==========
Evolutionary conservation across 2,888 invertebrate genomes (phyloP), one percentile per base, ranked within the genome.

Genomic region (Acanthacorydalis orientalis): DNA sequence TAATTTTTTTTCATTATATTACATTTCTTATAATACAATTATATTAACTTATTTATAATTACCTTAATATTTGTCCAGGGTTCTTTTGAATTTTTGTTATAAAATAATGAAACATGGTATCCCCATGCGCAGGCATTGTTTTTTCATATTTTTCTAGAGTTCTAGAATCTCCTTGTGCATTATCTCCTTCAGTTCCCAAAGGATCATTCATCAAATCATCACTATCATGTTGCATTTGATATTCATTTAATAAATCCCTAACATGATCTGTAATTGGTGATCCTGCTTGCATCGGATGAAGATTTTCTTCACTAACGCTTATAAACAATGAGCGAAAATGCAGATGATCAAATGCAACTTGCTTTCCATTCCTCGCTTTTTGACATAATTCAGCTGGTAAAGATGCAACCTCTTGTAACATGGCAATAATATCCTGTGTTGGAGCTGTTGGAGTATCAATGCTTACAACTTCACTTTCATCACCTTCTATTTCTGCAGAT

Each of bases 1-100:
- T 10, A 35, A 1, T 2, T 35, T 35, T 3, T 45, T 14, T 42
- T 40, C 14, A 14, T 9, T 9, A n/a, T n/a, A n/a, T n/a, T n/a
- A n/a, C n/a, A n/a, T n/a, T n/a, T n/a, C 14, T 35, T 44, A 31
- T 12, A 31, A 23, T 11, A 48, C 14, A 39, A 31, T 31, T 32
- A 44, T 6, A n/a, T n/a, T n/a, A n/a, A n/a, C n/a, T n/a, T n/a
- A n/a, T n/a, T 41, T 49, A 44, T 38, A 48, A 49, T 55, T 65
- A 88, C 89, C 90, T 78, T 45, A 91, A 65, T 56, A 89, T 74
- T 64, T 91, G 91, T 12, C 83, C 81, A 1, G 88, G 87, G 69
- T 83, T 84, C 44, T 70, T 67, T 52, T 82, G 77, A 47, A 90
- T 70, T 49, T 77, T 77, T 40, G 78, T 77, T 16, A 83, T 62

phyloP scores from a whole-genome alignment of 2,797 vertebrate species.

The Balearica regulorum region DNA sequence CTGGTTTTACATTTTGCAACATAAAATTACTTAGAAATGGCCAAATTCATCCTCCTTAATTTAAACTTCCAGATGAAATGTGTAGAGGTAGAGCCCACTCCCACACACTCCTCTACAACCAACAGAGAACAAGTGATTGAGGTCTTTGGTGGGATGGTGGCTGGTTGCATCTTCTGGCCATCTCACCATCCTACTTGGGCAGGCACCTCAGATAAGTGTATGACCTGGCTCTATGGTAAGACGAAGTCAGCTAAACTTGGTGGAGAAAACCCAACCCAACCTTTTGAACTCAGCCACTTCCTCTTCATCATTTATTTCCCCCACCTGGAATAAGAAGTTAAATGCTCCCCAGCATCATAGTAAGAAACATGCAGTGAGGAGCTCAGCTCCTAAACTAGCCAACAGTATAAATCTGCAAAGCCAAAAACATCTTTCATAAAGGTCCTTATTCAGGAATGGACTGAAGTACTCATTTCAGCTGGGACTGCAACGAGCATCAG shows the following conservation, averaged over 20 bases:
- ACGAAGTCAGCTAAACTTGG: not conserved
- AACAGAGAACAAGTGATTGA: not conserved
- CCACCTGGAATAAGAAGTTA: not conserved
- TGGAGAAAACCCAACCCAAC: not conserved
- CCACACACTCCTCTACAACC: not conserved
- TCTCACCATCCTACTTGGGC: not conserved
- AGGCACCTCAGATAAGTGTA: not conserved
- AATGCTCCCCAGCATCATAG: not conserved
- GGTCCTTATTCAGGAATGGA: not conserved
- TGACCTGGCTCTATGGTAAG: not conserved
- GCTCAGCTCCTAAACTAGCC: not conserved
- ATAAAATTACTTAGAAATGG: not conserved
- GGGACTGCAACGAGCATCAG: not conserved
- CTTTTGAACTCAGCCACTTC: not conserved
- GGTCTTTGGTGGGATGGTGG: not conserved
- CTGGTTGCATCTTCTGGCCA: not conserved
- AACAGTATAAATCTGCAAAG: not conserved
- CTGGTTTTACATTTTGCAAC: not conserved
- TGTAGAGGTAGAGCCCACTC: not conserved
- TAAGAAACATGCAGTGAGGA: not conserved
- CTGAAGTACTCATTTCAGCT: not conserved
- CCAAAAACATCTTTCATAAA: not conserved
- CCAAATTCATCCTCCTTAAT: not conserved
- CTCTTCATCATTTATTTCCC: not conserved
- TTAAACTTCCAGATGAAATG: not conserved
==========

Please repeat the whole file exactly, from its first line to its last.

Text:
Evolutionary conservation across 2,888 invertebrate genomes (phyloP), one percentile per base, ranked within the genome.

Genomic region (Acanthacorydalis orientalis): DNA sequence TAATTTTTTTTCATTATATTACATTTCTTATAATACAATTATATTAACTTATTTATAATTACCTTAATATTTGTCCAGGGTTCTTTTGAATTTTTGTTATAAAATAATGAAACATGGTATCCCCATGCGCAGGCATTGTTTTTTCATATTTTTCTAGAGTTCTAGAATCTCCTTGTGCATTATCTCCTTCAGTTCCCAAAGGATCATTCATCAAATCATCACTATCATGTTGCATTTGATATTCATTTAATAAATCCCTAACATGATCTGTAATTGGTGATCCTGCTTGCATCGGATGAAGATTTTCTTCACTAACGCTTATAAACAATGAGCGAAAATGCAGATGATCAAATGCAACTTGCTTTCCATTCCTCGCTTTTTGACATAATTCAGCTGGTAAAGATGCAACCTCTTGTAACATGGCAATAATATCCTGTGTTGGAGCTGTTGGAGTATCAATGCTTACAACTTCACTTTCATCACCTTCTATTTCTGCAGAT

Each of bases 1-100:
- T 10, A 35, A 1, T 2, T 35, T 35, T 3, T 45, T 14, T 42
- T 40, C 14, A 14, T 9, T 9, A n/a, T n/a, A n/a, T n/a, T n/a
- A n/a, C n/a, A n/a, T n/a, T n/a, T n/a, C 14, T 35, T 44, A 31
- T 12, A 31, A 23, T 11, A 48, C 14, A 39, A 31, T 31, T 32
- A 44, T 6, A n/a, T n/a, T n/a, A n/a, A n/a, C n/a, T n/a, T n/a
- A n/a, T n/a, T 41, T 49, A 44, T 38, A 48, A 49, T 55, T 65
- A 88, C 89, C 90, T 78, T 45, A 91, A 65, T 56, A 89, T 74
- T 64, T 91, G 91, T 12, C 83, C 81, A 1, G 88, G 87, G 69
- T 83, T 84, C 44, T 70, T 67, T 52, T 82, G 77, A 47, A 90
- T 70, T 49, T 77, T 77, T 40, G 78, T 77, T 16, A 83, T 62

phyloP scores from a whole-genome alignment of 2,797 vertebrate species.

The Balearica regulorum region DNA sequence CTGGTTTTACATTTTGCAACATAAAATTACTTAGAAATGGCCAAATTCATCCTCCTTAATTTAAACTTCCAGATGAAATGTGTAGAGGTAGAGCCCACTCCCACACACTCCTCTACAACCAACAGAGAACAAGTGATTGAGGTCTTTGGTGGGATGGTGGCTGGTTGCATCTTCTGGCCATCTCACCATCCTACTTGGGCAGGCACCTCAGATAAGTGTATGACCTGGCTCTATGGTAAGACGAAGTCAGCTAAACTTGGTGGAGAAAACCCAACCCAACCTTTTGAACTCAGCCACTTCCTCTTCATCATTTATTTCCCCCACCTGGAATAAGAAGTTAAATGCTCCCCAGCATCATAGTAAGAAACATGCAGTGAGGAGCTCAGCTCCTAAACTAGCCAACAGTATAAATCTGCAAAGCCAAAAACATCTTTCATAAAGGTCCTTATTCAGGAATGGACTGAAGTACTCATTTCAGCTGGGACTGCAACGAGCATCAG shows the following conservation, averaged over 20 bases:
- ACGAAGTCAGCTAAACTTGG: not conserved
- AACAGAGAACAAGTGATTGA: not conserved
- CCACCTGGAATAAGAAGTTA: not conserved
- TGGAGAAAACCCAACCCAAC: not conserved
- CCACACACTCCTCTACAACC: not conserved
- TCTCACCATCCTACTTGGGC: not conserved
- AGGCACCTCAGATAAGTGTA: not conserved
- AATGCTCCCCAGCATCATAG: not conserved
- GGTCCTTATTCAGGAATGGA: not conserved
- TGACCTGGCTCTATGGTAAG: not conserved
- GCTCAGCTCCTAAACTAGCC: not conserved
- ATAAAATTACTTAGAAATGG: not conserved
- GGGACTGCAACGAGCATCAG: not conserved
- CTTTTGAACTCAGCCACTTC: not conserved
- GGTCTTTGGTGGGATGGTGG: not conserved
- CTGGTTGCATCTTCTGGCCA: not conserved
- AACAGTATAAATCTGCAAAG: not conserved
- CTGGTTTTACATTTTGCAAC: not conserved
- TGTAGAGGTAGAGCCCACTC: not conserved
- TAAGAAACATGCAGTGAGGA: not conserved
- CTGAAGTACTCATTTCAGCT: not conserved
- CCAAAAACATCTTTCATAAA: not conserved
- CCAAATTCATCCTCCTTAAT: not conserved
- CTCTTCATCATTTATTTCCC: not conserved
- TTAAACTTCCAGATGAAATG: not conserved